Drones biz takes off in South Korea with its TR-60

South Korea's tilt rotor TR-60 can fly 40,000 feet into the air, carry a payload of 110 pounds and go over 300mpr
South Korea’s tilt rotor TR-60 can fly 40,000 feet into the air, carry a payload of 110 pounds and go over 300mpr

Techno Korea is doing drones now in a big way. The country’s TR-60 can fly 40,000 feet into the air, carry 110 pounds and go over 300 miles per hour.

South Korea is looking to get into the UAV business and its prized product looks like its 300 mph ‘Tilt Rotor’ drone, the TR-60.

 The TR-60 can fly about eight miles in the air and stay aloft for about six hours.  It can be used for a variety of civilian and military purposes, including surveillance, search and rescue, and other missions.

Its big feature is that the TR-60 can go ridiculously fast, up to 310 mph. It can also fly up to six hours at those speeds and carry a payload of about 110 pounds, enoug for some serious video and photo equipment. So, it looks like it is meant for serious surveillance.

From Seoul to Pyongyang, with love,  I guess.

It’s pretty high-tech, though. It takes off vertically like a helicopter, and then rotates its two props to fly like an airplane. It can ascend into the stratosphere, some 40,000 feet above the surface of the Earth. Impressive, right?

It is a show piece of a drone for South Korea, because the country is known for high tech and so it had to do something a little sophisticated to make good on that reputation. The country is just getting into the UAV business. But the TR-60 proves that Asia’s third-largest economy can do drones in a big way.

It was developed by the Korea Aerospace Research Institute (KARI) at a cost of $91 million and first got local press earlier this year, around in April.  Commercialization is still in the planning stages and, according to local press reports, won’t go on sale until 2023. So, why did KARI do the media rounds in April? Beats me.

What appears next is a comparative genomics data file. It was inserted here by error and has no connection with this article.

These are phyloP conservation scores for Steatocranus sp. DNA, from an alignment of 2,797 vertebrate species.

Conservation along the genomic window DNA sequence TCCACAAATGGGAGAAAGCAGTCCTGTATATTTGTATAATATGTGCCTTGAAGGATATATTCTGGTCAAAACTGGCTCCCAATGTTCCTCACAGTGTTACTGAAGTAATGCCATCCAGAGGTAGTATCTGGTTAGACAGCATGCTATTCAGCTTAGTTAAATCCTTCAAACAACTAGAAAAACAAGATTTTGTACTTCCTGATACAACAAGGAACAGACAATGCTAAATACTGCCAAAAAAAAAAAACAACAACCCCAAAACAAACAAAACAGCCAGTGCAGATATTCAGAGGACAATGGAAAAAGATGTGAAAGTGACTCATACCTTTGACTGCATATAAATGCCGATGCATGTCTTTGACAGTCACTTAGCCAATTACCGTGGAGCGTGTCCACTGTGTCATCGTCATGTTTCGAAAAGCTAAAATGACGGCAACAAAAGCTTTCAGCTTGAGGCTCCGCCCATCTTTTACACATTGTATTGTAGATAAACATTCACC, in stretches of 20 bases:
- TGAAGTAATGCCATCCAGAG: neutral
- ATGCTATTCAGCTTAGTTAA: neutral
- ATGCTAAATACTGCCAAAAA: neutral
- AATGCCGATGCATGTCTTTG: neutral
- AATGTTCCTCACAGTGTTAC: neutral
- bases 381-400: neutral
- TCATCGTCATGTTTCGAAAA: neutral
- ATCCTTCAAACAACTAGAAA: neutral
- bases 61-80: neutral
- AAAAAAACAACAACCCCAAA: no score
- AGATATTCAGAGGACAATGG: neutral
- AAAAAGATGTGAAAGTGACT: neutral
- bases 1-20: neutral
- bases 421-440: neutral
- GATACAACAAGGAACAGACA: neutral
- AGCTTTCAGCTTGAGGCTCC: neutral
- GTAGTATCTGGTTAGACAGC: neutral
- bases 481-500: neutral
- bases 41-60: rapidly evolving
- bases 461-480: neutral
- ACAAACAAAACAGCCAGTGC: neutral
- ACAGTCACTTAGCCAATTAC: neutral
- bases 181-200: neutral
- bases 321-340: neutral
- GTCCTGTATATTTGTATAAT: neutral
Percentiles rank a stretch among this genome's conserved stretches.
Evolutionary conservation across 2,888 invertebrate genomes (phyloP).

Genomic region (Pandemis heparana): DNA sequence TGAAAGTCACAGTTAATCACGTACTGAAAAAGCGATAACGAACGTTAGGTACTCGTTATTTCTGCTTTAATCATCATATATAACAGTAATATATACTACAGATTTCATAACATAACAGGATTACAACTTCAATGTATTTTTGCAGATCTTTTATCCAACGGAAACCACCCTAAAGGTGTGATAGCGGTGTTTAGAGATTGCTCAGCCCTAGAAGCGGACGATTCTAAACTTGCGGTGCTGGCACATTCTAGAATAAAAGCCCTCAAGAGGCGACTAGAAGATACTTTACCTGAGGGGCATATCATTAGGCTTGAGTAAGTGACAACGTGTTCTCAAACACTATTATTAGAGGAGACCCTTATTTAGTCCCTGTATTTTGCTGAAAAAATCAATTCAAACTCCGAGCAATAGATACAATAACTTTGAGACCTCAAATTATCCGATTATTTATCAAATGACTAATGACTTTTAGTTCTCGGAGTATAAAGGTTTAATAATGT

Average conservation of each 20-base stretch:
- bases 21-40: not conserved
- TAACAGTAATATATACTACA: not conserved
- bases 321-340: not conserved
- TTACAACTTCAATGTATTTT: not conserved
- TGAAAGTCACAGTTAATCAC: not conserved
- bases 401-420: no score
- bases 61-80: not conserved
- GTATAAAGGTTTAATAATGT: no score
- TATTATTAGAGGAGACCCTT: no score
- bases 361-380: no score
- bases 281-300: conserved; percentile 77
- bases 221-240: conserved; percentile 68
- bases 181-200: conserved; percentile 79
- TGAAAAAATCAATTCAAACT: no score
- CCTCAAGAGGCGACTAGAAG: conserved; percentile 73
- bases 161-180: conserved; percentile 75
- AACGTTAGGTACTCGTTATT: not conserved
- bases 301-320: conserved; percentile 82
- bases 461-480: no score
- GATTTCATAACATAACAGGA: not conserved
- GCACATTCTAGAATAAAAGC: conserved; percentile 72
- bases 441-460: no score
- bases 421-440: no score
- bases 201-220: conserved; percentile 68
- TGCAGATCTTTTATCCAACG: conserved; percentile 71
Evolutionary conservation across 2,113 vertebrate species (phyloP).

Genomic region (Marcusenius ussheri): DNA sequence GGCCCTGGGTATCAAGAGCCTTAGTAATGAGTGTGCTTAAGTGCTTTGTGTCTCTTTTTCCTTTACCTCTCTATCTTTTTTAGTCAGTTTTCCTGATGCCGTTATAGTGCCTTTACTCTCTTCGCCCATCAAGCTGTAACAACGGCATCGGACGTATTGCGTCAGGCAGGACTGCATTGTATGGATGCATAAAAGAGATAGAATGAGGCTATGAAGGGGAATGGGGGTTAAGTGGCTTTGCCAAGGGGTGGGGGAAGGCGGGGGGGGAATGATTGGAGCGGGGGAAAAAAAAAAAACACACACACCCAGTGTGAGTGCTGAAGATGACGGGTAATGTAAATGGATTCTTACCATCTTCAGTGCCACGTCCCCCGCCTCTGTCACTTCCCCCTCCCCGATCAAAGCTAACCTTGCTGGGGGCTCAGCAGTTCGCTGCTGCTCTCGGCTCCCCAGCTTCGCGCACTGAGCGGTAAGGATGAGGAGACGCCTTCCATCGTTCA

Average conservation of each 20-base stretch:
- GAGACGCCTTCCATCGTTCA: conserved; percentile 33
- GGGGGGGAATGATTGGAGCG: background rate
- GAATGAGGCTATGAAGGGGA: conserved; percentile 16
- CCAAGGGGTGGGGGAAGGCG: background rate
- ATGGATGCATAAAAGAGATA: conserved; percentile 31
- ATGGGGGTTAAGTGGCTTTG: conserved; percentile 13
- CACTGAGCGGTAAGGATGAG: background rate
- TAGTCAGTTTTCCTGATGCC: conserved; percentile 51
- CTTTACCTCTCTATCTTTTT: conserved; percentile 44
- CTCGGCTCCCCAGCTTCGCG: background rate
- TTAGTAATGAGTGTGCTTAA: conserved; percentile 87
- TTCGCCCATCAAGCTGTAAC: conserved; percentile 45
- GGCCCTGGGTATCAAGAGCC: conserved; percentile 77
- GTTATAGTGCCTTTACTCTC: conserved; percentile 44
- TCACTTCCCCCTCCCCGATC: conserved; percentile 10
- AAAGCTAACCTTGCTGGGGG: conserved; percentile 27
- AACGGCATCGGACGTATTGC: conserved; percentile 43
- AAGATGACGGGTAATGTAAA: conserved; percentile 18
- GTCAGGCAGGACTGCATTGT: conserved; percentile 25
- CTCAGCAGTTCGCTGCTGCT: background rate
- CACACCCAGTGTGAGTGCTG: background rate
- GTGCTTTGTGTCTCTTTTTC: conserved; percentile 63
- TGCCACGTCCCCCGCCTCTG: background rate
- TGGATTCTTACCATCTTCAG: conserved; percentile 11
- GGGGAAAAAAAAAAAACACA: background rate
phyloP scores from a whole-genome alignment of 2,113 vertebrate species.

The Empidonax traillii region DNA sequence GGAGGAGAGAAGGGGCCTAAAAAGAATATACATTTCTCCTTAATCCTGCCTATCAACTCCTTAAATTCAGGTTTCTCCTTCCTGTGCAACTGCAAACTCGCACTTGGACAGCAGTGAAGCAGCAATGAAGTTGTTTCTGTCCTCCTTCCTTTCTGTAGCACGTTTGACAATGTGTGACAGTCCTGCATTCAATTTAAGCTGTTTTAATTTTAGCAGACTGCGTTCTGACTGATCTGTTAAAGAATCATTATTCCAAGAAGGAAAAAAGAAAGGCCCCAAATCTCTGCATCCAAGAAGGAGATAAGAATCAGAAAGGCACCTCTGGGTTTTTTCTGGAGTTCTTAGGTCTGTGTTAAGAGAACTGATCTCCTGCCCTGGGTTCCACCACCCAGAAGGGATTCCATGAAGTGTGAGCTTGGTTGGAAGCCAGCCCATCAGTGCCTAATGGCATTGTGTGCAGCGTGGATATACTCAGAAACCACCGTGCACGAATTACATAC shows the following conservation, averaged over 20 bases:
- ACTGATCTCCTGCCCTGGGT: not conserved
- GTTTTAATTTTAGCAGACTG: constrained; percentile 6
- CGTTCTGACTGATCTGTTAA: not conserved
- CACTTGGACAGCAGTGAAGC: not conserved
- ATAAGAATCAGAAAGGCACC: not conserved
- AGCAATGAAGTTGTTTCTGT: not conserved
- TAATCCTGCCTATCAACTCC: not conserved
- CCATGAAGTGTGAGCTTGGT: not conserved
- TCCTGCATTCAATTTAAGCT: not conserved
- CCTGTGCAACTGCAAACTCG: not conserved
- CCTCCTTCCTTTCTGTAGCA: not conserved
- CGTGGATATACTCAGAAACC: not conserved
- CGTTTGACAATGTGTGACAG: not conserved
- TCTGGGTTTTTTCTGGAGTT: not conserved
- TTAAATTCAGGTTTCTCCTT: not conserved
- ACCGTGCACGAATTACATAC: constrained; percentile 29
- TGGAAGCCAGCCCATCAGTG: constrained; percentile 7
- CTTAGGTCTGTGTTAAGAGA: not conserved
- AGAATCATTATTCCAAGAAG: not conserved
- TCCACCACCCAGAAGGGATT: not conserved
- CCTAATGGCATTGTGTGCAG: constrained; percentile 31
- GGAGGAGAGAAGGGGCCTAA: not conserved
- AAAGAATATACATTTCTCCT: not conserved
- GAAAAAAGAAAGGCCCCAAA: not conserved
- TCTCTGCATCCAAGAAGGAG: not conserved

You know Seoul is serious about getting into the commercial UAV business because the country’s Transportation Ministry recently revamped its regulations on testing experimental drones in September (this month).

The Ministry of Land, Infrastructure and Transportation will create special airspace in five areas for night time, high altitude drone flights by next month (October). This move is for civilian use. So, not just military stuff, but for all manner of new drones. The ministry will also permit five corporations that can get into the UAV business.

Proposed civilian uses include deliveries, advertisements, games and safety and land inspections. Right now, the only business activities allowed are forestry, agriculture and surveying.

Basically, in South Korea, hobbyists do not play around with drones. It is the purview of big chaebol and big government.

In 2013, 238 UAVs weighing less than 150 kg were registered. In 2014, 364 were registered.  As of July of this year (2015), 716 were registered.

Civilians must get special permission from the government to play around with anything weighting 12 kg and up. There is talk of easing up on the high school kid in street to let him use one 25 kg and up.

All drones 12 kg and more must registered regardless, but the government will tighten rules. Soon, anything 5 kg and heavier must be registered with the authorities.

In 2013, 116 businesses were registered as UAV-users. As of July of this year, the number of businesses with registered drones increased to 466. And those with licenses increased to 850 from 64  over the past two and half years.

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